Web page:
Hi, I'm Mr. Coppelli. Follow me to Nova Scotia as I participate in research studying mammals!

Sunday, April 3, 2011

Kejimkujik National Park

Hi Peoples!
So we went to the Kejimkujik National park today (The work "Kejimkujik" is a Mi'maq tribal name). It's about a 2 hour drive from our cottage by the ocean in the interior of Nova Scotia.

Our primary objective was to observe the old growth Hemlock forest. In nearly all of Nova Scotia the old growth forest was cut down by man (either the natives but mostly European settlers during the 18th and 19th century). The old growth Hemlock trees provide a different ecosystem than the "new" growth trees. For one, the old growth hemlock trees are taller, and have an expansive canopy system. This makes the forest floor dark, and hence smaller brush does not growth there. Most of the area as you walk around is open space except for the large trunks of these magnificent trees.
Check out the picture below. You'll see a wooden walkway on there that the park service has built. These trees have shallow and sensitive root systems so they don't want people tramping all over them.
Contrast this picture of these beautiful hemlocks with some "new" growth forest comprised of birch, spruce, pine and aspen.

Question: Why is there a higher density of plant growth in new growth forests compared to old growth forest? Think of your answer in terms of sunlight and canopy.

Thursday, March 31, 2011

Trapping Rodents

Hello Peoples!
Loving it here in Nova Scotia!
We are now mostly looking at catching small rodents in the field. We have set out some small mammal traps like the ones in the picture:

Mainly what we are trying to catch is mice, voles, lemmings, and chipmunks.

Question: Please describe the difference between mice, lemmings, voles and chipmunks.

Inside the traps we set some hay (for the rodent to make some bedding when they get trapped), and food (to lure the rodent in to the trap). I set out 20 traps in a linear fashion. Overall we set out 100 traps in a grid fashion and my line had 20. There were 4 other lines of 20 traps.

Our main objective is to see the rodent ecology of the area.

Question: Please define "ecology".

Once we find the rodent ecology of the area we can see how climate has affected it. But more on that later as I will talk more about climate change and mammal ecology in later posts.

Below you'll see a couple more pictures of the traps and how I've set them up.

Tuesday, March 29, 2011

Coastal Hike!

Today we went for a grueling (kidding) coastal hike. It was actually really beautiful and informative. The purpose of the hike was to (1) get familiar with the coastal morphology (morphology: the form or shape of something), and (2) see what animals are frequenting the coastline.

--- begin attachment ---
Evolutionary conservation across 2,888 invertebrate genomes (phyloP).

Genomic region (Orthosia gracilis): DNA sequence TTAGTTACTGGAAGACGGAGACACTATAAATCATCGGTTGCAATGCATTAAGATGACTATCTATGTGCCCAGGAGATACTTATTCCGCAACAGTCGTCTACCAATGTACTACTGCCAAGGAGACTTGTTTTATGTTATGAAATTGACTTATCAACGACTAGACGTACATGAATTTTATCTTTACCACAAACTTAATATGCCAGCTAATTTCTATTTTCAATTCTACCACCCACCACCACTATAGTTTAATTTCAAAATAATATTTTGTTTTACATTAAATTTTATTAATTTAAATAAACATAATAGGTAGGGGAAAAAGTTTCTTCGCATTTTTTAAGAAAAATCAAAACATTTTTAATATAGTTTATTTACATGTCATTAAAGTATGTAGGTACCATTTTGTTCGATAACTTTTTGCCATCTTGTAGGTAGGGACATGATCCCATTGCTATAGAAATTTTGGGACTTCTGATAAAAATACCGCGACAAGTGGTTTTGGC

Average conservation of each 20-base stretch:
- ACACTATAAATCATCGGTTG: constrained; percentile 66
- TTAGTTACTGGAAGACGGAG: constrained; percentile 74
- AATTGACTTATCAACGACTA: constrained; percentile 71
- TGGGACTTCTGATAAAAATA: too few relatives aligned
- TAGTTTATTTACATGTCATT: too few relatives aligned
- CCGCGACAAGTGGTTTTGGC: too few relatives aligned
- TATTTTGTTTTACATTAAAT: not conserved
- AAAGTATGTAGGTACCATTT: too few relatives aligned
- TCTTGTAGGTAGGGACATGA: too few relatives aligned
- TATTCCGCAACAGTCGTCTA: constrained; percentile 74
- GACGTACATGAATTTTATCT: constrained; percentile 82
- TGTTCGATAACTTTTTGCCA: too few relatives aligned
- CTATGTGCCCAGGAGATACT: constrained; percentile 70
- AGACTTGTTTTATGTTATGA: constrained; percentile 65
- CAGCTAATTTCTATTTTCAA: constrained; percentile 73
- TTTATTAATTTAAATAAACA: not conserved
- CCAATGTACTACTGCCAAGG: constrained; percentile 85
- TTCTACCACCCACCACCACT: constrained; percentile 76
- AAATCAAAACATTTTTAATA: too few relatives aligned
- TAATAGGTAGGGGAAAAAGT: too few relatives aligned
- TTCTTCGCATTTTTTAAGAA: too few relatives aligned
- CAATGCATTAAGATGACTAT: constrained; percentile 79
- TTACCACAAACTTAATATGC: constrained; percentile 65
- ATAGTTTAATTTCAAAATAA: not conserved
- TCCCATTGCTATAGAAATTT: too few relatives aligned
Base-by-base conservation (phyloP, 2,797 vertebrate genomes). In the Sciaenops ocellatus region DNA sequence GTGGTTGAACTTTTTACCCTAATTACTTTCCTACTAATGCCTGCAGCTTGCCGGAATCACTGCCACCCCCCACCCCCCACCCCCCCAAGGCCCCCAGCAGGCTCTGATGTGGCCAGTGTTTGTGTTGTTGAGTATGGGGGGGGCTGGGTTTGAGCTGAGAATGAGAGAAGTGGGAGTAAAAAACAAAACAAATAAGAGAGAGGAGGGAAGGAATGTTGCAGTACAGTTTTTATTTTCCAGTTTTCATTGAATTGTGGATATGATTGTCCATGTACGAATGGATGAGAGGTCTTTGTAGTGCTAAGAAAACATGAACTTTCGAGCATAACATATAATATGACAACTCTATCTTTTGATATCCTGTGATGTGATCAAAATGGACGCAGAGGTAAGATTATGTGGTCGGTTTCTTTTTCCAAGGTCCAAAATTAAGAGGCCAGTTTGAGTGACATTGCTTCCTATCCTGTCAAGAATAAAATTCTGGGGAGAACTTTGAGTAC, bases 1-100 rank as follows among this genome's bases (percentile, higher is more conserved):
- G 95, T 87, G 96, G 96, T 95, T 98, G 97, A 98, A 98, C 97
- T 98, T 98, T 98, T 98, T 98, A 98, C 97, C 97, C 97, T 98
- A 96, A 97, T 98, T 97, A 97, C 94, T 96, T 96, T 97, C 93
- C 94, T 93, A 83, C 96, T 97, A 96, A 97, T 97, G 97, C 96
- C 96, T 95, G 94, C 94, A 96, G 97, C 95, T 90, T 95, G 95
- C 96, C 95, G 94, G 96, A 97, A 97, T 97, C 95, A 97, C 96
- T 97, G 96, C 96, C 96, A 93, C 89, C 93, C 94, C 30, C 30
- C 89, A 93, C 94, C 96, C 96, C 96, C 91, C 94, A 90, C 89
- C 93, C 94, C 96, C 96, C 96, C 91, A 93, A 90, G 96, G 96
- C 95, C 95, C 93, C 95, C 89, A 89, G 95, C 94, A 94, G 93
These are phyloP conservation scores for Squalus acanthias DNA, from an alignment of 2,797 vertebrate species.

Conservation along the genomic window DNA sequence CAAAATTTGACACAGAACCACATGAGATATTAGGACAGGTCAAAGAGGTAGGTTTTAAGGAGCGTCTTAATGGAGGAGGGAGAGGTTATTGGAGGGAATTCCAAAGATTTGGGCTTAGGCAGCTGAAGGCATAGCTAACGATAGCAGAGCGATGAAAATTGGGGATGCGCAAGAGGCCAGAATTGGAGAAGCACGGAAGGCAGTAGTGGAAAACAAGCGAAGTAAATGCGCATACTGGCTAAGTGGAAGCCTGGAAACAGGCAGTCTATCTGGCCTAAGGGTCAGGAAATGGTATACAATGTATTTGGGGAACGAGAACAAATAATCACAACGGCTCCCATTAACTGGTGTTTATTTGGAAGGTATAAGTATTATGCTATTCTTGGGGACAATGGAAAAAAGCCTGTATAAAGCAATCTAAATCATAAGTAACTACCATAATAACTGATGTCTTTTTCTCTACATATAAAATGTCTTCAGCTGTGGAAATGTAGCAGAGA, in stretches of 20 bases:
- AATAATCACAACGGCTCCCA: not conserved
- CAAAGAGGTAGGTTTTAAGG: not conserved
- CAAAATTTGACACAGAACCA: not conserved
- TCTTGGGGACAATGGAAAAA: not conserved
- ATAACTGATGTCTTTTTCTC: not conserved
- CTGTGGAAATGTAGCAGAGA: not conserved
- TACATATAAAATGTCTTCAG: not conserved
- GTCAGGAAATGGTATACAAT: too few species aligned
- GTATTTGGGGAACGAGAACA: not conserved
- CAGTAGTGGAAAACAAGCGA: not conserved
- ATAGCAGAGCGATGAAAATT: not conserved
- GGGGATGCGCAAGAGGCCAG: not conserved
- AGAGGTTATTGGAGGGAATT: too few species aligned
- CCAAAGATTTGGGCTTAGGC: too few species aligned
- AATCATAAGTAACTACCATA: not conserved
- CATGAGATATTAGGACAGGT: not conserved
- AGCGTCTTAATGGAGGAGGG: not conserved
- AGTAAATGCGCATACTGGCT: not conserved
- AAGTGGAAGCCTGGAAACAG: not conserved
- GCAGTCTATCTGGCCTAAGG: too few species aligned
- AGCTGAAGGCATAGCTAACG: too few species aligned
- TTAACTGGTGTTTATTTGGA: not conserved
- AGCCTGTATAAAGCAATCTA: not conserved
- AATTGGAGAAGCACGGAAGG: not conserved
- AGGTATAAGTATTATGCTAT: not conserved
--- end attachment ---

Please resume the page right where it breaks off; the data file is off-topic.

We mostly used indirect methods to find signs of animal presence. Indirect methods means that you are not actually seeing the animal in person, but finding secondary signs to tell if the animal was there. A few examples of indirect methods are finding scat (feces of an animal), tracks (the actual footprints of an animal on sand or mud), nests, food stores, and bones from when an animal dies.
On this route we found various scats from different animals. One in particular was coyote scat. This we were able to positively identify because it had hair remains and bone remains in it. Coyotes are carniverous animals so they would eat something like a hare (a rabbit), badger, skunk, or other small rodent. Coyotes generally eat the whole carcass but they cannot digest the hair and bones so those usually come out in the feces. You can see a picture of it below!

Question: why is finding scat important in order to identify what creatures have been in the area?

Monday, March 28, 2011

I'm Here!

Hi Kids!
So I arrived in Nova Scotia today totally jet lagged. I flew across the country, and I gained 4 hours of time. So right now it is 9:42 in Nova Scotia and it's 5:42 in California. Anyone know why it's 4 hours later in Nova Scotia as opposed to California? (hint: it has something to do with the Earth's rotation and sun exposure).
Well, now I am going to go to sleep (as I am very tired), but I am looking forward to getting up tomorrow, trapping mammals, and getting to see this beautiful country.
Here's a beautiful picture of the coastline here.
Take care kids!